What will likely change, however, is the system of local government finance. According to a Ministry of Finance report, local governments now get more than half of their total revenue from land sales, incentivizing them to seize farms and homes for resale to developers at high prices. Some proceeds then go into local treasuries, some to corrupt officials and lesser amounts to those who were displaced, often leading to angry -- even violent -- protests. Beijing knows this must change, and Chinese economists expect a new tax and grant regime. Likewise, the discriminatory hukou system -- residence permits that give access to local benefits such as places in public schools, and which excludes some 200 million migrant workers who fill important city jobs but can't live there legally -- will likely be modified to allow more benefits for migrant workers.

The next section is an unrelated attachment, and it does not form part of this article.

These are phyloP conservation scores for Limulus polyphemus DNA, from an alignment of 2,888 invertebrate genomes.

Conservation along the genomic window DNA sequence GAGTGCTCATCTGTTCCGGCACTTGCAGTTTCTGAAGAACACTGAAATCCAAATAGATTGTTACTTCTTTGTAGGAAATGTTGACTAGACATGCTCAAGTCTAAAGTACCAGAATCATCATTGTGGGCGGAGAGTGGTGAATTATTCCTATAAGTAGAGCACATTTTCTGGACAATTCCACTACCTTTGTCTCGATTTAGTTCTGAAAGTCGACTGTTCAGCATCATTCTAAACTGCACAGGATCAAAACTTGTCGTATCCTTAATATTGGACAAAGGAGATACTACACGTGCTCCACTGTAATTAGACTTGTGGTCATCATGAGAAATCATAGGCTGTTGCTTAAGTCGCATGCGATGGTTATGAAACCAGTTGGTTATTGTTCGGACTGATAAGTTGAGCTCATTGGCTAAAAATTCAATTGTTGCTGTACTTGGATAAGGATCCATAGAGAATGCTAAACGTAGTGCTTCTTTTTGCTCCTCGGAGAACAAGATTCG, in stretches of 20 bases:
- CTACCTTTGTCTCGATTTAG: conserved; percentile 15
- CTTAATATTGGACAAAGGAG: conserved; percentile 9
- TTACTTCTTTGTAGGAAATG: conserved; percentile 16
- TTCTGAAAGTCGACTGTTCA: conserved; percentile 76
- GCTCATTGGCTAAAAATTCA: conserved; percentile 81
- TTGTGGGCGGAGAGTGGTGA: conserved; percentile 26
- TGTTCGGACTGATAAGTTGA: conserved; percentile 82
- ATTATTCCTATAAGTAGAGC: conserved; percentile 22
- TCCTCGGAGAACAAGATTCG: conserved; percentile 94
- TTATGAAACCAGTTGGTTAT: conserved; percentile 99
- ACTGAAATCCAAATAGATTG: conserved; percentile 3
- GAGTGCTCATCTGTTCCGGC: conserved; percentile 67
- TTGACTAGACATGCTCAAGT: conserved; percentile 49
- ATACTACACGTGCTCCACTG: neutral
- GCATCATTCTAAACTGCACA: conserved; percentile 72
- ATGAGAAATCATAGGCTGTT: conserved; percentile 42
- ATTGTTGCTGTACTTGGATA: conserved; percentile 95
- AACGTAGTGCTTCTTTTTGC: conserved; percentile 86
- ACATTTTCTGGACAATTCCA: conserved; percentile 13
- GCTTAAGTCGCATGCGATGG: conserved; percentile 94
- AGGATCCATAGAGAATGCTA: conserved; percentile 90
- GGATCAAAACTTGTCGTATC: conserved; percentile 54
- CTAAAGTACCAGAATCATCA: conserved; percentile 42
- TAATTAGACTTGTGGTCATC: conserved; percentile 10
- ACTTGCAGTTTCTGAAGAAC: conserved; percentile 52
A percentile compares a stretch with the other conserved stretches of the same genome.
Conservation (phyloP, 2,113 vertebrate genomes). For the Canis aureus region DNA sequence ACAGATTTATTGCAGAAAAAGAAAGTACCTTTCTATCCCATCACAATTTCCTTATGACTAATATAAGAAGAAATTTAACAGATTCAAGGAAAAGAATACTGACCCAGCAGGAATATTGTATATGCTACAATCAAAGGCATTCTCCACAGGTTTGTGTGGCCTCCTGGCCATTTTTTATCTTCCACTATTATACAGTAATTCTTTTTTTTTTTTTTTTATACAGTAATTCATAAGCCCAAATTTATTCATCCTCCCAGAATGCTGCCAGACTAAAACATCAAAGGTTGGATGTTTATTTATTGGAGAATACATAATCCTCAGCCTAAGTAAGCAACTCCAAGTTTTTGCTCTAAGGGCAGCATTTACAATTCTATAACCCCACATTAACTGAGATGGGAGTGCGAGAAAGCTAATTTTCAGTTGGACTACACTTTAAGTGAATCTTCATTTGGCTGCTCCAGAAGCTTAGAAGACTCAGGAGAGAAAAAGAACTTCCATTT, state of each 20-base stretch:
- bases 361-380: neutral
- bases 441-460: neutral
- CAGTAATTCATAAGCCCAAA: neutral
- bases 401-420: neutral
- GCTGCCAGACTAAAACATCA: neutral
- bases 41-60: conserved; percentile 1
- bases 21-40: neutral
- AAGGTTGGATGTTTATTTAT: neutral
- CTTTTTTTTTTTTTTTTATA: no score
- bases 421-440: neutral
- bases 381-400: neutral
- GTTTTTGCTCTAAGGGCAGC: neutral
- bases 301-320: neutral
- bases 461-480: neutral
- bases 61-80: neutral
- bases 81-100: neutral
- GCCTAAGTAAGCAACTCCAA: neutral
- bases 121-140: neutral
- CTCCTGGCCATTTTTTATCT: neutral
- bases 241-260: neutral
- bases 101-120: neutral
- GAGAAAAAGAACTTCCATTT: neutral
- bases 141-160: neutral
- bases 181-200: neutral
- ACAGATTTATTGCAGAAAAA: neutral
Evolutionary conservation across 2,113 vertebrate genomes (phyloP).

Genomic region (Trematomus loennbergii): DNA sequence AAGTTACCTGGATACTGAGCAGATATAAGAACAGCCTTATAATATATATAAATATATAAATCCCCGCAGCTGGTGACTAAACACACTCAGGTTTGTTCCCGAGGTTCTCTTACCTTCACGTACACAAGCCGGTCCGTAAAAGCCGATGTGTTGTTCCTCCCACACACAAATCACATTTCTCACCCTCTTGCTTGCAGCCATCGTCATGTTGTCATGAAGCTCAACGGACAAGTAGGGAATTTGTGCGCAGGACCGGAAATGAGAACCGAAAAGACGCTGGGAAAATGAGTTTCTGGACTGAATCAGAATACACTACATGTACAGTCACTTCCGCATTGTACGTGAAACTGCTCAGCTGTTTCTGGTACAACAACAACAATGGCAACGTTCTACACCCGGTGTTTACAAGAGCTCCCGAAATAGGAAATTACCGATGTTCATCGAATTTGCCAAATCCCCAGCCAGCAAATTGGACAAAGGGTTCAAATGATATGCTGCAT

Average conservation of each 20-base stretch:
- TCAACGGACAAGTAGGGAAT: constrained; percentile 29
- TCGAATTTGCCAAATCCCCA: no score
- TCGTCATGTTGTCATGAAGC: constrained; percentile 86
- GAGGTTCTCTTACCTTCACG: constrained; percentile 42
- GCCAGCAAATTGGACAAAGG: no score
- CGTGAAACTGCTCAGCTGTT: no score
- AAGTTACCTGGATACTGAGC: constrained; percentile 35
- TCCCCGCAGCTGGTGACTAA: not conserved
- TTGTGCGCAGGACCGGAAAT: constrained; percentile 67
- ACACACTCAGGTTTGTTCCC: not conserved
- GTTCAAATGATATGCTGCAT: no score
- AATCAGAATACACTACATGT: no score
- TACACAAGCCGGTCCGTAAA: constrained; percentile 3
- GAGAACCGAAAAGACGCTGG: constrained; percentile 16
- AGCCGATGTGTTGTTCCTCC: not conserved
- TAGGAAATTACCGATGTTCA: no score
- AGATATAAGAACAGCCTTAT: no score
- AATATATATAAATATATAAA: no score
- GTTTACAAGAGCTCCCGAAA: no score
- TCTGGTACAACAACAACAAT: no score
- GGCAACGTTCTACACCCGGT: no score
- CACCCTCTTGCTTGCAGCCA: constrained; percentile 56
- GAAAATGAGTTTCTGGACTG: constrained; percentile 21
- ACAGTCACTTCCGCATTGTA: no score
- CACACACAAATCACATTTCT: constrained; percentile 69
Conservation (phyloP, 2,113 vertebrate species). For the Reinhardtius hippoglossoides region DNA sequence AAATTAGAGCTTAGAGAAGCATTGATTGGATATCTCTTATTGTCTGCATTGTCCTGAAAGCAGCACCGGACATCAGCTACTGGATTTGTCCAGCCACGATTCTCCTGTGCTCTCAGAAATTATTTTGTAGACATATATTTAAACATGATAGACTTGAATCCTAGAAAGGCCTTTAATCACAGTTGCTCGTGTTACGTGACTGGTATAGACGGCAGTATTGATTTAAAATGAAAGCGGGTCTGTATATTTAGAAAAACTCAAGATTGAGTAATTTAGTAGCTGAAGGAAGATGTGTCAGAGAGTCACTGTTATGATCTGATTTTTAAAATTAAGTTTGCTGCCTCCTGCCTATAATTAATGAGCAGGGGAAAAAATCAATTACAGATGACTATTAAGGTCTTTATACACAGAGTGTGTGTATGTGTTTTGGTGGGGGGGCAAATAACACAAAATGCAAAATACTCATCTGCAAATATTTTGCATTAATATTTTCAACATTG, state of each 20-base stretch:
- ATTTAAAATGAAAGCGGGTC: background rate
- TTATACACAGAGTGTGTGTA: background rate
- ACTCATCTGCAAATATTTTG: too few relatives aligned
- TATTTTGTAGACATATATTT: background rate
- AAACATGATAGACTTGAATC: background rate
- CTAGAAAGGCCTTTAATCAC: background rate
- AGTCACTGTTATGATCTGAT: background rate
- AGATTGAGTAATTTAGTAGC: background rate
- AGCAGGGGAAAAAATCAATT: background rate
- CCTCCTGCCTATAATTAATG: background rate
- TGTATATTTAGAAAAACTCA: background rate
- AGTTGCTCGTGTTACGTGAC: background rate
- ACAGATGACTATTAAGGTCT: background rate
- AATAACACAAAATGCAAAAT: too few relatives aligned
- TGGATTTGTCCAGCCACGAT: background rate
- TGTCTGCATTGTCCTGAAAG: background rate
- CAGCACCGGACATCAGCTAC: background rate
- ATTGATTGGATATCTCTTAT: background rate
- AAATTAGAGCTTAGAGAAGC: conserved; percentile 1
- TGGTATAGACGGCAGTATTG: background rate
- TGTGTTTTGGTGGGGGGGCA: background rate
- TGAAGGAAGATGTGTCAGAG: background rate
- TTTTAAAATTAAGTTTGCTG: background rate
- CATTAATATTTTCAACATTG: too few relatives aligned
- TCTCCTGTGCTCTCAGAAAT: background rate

As for political reforms, the ruling elite have made it clear that widespread calls for greater openness and accountability will not be granted, at the plenum or elsewhere. Xi continues to crack down harshly on public dissent and on social media. Activists who have called on leaders to disclose their personal assets as anti-corruption measures, like legal scholar Xu Zhiyong, have been jailed. And while a campaign against corruption high and low will continue throughout and after the Third Plenum -- swatting both "tigers and flies" -- its goal is to purge political embarrassments at least as much as it halts the corrosive practices that benefit so many officials.

But the chances of Xi unveiling a "blueprint of reform" as striking as that of his predecessor Deng is unlikely. And five years from now, Chinese leaders may be striking the same notes about the importance of reform -- but with fewer people believing them.



The End of India's Sovereignty Hawks?

It’s time for the world’s largest democracy to start promoting human rights.